By Carlos Cordeiro, CTO, Wireless Communication Solutions at Intel Corporation
If you’ve been following the wireless industry, you may have noticed the large amount of attention being given to Wi-Fi 6. New products, services, devices and even business models based on Wi-Fi 6 seem to be rolling out almost daily.
There is good reason for this excitement. Wi-Fi 6, based on the IEEE 802.11ax standard, is the latest and most advanced generation of the Wi-Fi technology essential to American consumers and businesses. According to research from NCTA, an Internet and television trade association, nearly 9 in 10 American households with broadband Internet use Wi-Fi to get online. They estimate that Wi-Fi added about $500 billion to the U.S. economy in 2018 and expect that number to exceed $1 trillion annually by 2023.
Wi-Fi 6 is bringing much needed technical improvements that both boost performance and support the exploding number of new devices using Wi-Fi to connect to the Internet, particularly in very crowded environments.
At the recent Consumer Electronics Show, an array of Wi-Fi 6 solutions were on display. These announcements, as well as the FCC proposed opening of additional spectrum in the 6 GHz band for unlicensed use of Wi-Fi, is very good news.
Why is the 6 GHz band so important? Simply put, the current 2.4 GHz and 5 GHz Wi-Fi bands are crowded. No new spectrum has been made available for Wi-Fi in the US in approximately 20 years, a span during which our range of connected devices, use of computing and demand for data has skyrocketed.
Intel and other Wi-Fi Alliance (WFA) member companies are working to ensure that advanced Wi-Fi capabilities can support this expanding world of connected devices and services and help bring broadband services to even more American consumers and businesses.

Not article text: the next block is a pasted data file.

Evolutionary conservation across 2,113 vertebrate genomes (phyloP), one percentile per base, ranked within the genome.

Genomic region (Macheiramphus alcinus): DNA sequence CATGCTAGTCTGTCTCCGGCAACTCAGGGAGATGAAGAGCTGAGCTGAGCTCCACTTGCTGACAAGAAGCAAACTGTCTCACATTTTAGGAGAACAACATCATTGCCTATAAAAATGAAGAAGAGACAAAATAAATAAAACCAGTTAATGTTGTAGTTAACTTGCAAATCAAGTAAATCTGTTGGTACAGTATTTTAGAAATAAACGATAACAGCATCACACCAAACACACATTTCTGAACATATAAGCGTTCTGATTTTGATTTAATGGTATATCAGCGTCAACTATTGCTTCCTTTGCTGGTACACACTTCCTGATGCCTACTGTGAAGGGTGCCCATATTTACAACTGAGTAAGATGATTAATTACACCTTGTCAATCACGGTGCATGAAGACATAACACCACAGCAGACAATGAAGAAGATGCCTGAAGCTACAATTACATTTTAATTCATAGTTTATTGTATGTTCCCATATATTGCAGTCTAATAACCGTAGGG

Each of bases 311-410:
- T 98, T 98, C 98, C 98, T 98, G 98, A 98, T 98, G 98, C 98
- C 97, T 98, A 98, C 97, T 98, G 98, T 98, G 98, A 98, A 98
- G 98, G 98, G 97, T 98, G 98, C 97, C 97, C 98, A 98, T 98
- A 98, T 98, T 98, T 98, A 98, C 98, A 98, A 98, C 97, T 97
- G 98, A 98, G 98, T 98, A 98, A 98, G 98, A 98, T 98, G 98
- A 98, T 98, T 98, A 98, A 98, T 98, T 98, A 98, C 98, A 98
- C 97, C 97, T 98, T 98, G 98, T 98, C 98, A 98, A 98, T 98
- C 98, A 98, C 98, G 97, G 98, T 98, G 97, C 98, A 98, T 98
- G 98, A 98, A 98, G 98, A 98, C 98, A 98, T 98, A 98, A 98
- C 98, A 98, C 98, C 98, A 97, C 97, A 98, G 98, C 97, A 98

Today, Alliance members are working towards an upcoming certification program for the use of Wi-Fi 6 in 6 GHz. Known officially as Wi-Fi 6E, this program promises to increase and advance Wi-Fi’s economic contribution, improving entire industries and transforming our experiences at sporting events and concerts, in airports, shopping centers, and theme parks, while using public transportation, and connecting at home and at work.
Intel is developing next-generation Wi-Fi chipset technology for access points and PCs optimized for 6GHz to further leverage Wi-Fi 6 capabilities like 160 MHz channels and network access management in the new, clean spectrum band. Today we are sampling new Wi-Fi technology to service providers in preparation for the WFA January 2021 certification launch of 6E, and helping PC, router and gateway OEMs with solutions that will deliver best-in-class experiences on Wi-Fi 6E devices as they become available.
The 1200 MHz of spectrum in the 6GHz band that is under consideration for unlicensed use in the US would go a long way toward addressing the spectrum shortage today. Importantly, it has the potential to provide the large channels needed to support very high-bandwidth and very low latency applications such as high-definition video streaming, virtual and augmented reality, and connected IoT devices, which are increasingly critical to businesses and households.
Wi-Fi can share the 6 GHz band with all different categories of incumbent users. We take seriously Wi-Fi’s obligation to protect incumbents from harmful interference and are confident that all involved can work in partnership with the FCC to develop a sharing framework that ensures use and access for both existing and new applications.
Wi-Fi has already contributed billions to the U.S. economy. With the efforts of Wi-Fi Alliance member companies and the FCC, there is an opportunity to build on Wi-Fi’s past success, prepare it for the future, and ensure that it will continue to be a source of American innovation and growth for years to come. The time has come to expand use of unlicensed spectrum in the US and across the globe. This added spectrum can help ensure wireless access for the ever-increasing number of device and application innovations relying on Wi-Fi at home, at work and in communities worldwide.